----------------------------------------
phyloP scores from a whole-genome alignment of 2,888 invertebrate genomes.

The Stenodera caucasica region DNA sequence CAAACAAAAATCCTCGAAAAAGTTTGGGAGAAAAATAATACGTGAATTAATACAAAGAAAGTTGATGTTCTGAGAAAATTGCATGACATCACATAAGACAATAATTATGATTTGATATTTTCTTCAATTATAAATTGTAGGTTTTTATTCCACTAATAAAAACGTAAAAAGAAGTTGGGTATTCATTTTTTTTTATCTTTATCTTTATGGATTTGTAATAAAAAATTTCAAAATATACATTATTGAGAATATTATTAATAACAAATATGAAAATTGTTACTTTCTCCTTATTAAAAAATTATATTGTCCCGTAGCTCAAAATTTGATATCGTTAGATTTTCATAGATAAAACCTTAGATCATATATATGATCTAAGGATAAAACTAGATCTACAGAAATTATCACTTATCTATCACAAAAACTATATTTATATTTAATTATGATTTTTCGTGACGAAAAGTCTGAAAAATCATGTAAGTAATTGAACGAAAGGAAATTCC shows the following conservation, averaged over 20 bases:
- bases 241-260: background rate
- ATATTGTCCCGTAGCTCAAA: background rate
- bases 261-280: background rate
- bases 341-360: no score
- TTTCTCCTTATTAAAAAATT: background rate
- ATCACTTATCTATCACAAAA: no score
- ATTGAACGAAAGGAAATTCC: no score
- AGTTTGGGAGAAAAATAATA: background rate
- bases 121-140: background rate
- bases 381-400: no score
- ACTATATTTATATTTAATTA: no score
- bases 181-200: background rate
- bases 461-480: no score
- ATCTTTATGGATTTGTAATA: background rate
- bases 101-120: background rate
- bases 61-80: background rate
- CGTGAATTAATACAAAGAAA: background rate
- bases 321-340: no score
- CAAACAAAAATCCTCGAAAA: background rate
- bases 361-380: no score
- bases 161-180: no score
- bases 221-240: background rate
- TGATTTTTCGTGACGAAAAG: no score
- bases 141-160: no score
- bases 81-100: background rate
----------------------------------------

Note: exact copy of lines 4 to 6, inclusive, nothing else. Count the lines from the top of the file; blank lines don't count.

- ATATTGTCCCGTAGCTCAAA: background rate
- bases 261-280: background rate
- bases 341-360: no score